FastAPI Tutorial (Part 1) - The Basics

FastAPI Tutorial (Part 1) - The Basics

14 min read



Welcome to the FastAPI tutorial series. This is part 1 of a series of posts where I aim to show how to build a Book store API using the Python framework FastAPI.

This series is aimed to beginners using FastAPI, but if you have previous knowledge you can contribute to it too. Each post will build on the previous, however, I did my best to divide it in a way that if you know about FastAPI and are only interested in one part you can jump to it directly.

I think FastAPI’s docs are really good and you can learn to use the framework on your own just by checking on them. That said, I think there are few things that could be explained better for beginners and that’s one of the reasons I decided to create this series.

Tutorial Series Contents


As with most of my guides, I do not claim to be an expert in the topic. I however, like sharing what I learn, and also, I’m a firm believer that you learn more when you teach or share what you know. That said, I do take the time and effort to do a lot of research on the topic in order to provide valid and updated info that can be useful for others, specially for beginners.

In any case, if you find an error in the information, or something you thing could be explained or approached in a better way, I would appreciate you letting me know so I can fix any mistake or even encourage you to make a PR on the project main repo. That way, we can all work together to provide the best information possible to others.


Although this is a series aimed for beginners, it’s important to have a basic knowledge on at least the following topics:

  • Python programming language (variables, dictionaries, lists, functions, modules)
  • API’s (HTTP methods, endpoints)
  • Back-end development

For this tutorial series, I’m using the following tools and versions:

  • Python: 3.10.2
  • FastAPI: 0.75.0
  • Uvicorn: 0.17.6

I’m also using Poetry as my dependency manager, but that’s just a personal preference and is not required to follow along. If you prefer, you can use Pip to manage dependencies.

Project files and repo

I’ve created a Github repository to storage all the project files. You can check it here. Each part of the tutorial (post) has a branch so you can check the code for each post. Inside the main you’ll see the updated code (the final version).

There is also a starter branch with the starter files if you’re following along.

What we’re building

By the end of the tutorial, we’ll have a complete API for a fictional online book store. Users will be able to see all the available books, single book details, authors, register, login/logout, make orders.

The API will handle database integration, user register, handle request errors and expose a fully documented API by taking advantage of Swagger-UI capabilities.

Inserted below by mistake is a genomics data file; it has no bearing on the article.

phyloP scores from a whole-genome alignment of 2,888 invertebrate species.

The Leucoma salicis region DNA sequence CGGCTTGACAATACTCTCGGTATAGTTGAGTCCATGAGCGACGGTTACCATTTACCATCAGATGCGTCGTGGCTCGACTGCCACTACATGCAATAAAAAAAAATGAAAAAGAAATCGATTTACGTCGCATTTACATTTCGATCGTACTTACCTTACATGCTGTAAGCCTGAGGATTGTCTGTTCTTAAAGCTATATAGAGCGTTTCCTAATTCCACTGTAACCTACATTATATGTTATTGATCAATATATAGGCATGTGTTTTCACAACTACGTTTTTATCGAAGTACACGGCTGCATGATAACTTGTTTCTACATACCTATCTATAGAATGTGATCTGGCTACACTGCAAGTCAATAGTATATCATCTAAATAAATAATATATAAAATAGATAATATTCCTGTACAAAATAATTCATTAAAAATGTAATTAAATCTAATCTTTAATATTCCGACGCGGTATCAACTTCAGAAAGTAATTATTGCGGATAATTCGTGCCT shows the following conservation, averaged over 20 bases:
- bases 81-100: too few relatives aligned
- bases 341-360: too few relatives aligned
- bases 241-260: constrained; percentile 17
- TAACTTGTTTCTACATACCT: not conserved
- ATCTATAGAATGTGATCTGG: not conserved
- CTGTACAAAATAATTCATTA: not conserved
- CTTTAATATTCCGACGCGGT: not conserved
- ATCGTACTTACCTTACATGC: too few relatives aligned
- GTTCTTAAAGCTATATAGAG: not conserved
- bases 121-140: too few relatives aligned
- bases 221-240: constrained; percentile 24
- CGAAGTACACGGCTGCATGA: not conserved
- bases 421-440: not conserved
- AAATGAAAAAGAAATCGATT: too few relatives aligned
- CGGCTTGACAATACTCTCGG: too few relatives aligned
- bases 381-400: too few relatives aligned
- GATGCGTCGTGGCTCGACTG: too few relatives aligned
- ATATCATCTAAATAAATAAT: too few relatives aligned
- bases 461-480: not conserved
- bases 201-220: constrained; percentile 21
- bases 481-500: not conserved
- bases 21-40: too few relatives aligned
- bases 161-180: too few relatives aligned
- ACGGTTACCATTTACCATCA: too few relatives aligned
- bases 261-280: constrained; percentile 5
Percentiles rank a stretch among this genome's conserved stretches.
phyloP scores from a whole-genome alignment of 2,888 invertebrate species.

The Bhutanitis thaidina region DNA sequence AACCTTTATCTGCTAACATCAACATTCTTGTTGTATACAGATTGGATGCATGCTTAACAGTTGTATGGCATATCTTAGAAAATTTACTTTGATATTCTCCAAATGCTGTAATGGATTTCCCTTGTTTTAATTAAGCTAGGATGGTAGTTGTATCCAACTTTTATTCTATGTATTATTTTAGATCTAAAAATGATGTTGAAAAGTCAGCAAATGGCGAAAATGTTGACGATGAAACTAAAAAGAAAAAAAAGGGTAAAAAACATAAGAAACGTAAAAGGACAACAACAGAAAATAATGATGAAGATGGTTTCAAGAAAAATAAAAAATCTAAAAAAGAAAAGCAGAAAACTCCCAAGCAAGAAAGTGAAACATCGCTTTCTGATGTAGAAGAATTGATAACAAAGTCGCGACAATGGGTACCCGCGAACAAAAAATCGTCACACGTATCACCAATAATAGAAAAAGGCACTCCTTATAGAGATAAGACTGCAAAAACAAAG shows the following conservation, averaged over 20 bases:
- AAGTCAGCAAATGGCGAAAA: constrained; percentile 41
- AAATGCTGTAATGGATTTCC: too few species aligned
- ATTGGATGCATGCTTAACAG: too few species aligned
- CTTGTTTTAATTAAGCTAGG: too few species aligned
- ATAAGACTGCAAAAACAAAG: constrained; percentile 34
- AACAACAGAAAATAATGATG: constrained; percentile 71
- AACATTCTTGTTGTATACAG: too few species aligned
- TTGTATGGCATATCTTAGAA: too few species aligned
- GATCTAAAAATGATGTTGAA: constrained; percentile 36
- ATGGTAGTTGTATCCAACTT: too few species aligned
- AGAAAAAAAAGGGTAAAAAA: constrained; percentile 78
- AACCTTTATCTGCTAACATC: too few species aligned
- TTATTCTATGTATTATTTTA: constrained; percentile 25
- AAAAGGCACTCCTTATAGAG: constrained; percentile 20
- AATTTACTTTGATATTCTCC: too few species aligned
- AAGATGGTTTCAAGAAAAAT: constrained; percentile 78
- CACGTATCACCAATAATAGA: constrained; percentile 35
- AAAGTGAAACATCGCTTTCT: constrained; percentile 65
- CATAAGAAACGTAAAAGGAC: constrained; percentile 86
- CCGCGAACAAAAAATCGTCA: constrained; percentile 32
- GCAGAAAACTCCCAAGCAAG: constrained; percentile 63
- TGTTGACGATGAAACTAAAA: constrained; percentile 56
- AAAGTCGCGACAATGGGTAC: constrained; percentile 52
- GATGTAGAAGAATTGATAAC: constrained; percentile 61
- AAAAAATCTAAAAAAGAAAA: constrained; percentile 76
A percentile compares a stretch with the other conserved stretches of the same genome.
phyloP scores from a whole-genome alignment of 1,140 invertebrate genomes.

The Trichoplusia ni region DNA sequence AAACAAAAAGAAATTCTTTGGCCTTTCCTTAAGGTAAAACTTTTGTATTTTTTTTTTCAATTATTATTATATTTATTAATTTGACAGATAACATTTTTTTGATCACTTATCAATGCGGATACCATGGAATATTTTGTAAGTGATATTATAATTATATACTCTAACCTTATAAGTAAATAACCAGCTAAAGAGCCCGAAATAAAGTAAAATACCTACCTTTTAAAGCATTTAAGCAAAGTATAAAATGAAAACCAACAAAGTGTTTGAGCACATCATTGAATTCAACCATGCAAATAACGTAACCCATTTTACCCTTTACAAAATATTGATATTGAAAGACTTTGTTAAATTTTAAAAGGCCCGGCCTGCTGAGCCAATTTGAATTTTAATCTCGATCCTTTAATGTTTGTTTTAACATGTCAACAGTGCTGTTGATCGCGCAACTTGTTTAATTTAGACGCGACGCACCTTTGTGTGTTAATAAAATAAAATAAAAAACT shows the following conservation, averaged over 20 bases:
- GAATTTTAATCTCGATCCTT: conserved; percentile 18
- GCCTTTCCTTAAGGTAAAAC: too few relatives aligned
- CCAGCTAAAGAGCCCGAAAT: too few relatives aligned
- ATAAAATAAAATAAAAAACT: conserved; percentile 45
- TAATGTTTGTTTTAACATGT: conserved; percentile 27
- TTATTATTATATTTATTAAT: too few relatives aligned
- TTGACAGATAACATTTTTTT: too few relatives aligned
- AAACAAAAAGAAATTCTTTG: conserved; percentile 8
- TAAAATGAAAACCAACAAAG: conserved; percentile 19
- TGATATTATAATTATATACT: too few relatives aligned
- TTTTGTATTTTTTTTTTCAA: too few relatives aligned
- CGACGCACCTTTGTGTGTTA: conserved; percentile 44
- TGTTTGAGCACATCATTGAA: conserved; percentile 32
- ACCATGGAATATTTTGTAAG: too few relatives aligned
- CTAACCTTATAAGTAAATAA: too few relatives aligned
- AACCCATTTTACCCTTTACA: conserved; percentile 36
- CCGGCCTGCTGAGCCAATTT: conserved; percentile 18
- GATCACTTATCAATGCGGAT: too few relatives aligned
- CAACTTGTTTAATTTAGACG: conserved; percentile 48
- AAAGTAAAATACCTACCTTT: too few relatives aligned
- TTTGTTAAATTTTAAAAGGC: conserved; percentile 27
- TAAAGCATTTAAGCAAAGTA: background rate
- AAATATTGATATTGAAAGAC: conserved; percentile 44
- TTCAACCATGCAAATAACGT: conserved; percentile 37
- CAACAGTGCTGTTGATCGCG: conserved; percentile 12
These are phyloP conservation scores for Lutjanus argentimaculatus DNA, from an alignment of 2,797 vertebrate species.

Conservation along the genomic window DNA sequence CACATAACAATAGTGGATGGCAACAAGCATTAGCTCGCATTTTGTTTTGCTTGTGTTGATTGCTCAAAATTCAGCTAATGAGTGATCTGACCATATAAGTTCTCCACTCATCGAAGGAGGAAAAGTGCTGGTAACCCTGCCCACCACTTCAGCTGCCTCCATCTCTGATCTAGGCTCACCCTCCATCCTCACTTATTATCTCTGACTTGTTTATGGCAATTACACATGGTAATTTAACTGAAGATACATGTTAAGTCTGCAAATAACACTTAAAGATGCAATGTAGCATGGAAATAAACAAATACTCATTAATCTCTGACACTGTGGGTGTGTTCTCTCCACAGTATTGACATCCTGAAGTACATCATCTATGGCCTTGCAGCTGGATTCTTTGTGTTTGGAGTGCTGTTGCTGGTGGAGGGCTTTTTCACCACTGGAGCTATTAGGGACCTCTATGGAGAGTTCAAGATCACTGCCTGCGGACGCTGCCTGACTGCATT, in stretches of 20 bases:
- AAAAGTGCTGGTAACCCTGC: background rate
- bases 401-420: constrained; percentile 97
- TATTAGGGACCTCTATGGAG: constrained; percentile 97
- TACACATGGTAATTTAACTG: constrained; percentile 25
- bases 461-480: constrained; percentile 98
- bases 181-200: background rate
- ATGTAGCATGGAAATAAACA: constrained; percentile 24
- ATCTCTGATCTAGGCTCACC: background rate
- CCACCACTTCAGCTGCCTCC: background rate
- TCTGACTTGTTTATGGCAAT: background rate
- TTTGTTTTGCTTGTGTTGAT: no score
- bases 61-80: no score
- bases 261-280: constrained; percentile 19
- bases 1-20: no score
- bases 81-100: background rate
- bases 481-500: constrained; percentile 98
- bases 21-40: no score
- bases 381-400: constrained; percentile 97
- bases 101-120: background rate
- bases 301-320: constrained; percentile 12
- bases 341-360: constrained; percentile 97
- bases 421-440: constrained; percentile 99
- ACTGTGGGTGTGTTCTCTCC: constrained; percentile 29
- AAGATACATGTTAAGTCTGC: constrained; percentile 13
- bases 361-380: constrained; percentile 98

What is FastAPI?

If you’re reading this, chances are, you already know what FastAPI is. But just in case you don’t know or haven’t seen the documentation yet, let’s see a basic definition for it.

FastAPI is a fast, lightweight Python framework to build, well, API’s. Think of it like something similar to Flask or Django. That said, FastAPI offer some key features that differentiate it from other python frameworks, like, fast and enjoyable development experience, high-performance, minimalistic and much more. You can read more on FastAPI official docs.

Project Setup

To start with our project, first, let’s create our development setup. If you’re following along, there are two ways you can get started. You can either use the starter code by cloning or downloading the starter Github repo (recommended). Or if you prefer, you can get started by creating the project from scratch.

Let’s see both alternatives next.

Using starter template

If you downloaded/cloned the starter project you can find a file inside with the following content:

from fastapi import FastAPI

app = FastAPI()

def index():
	return {"message": "Hello World"}

Before running the local development server, make sure to create a virtual environment for your application and install the dependencies. After creating your environment, activate it and install the dependencies. If you’re using Poetry you can run poetry install, alternatively, you have a requirements.txt inside your project folder from which you can install the dependencies.

To install dependencies with pip, run:

$ pip3 install -r requirements.txt

After installing dependencies, you can run the local server using the following command in your terminal:

$ uvicorn app.main:app --reload

In your browser, go to http://localhost:8000, if you see the following result, you’re good to go.

server response message

You can skip the next section and go to Quick Recap.

Create basic project from scratch

If you want to create the project from scratch, just follow this instructions: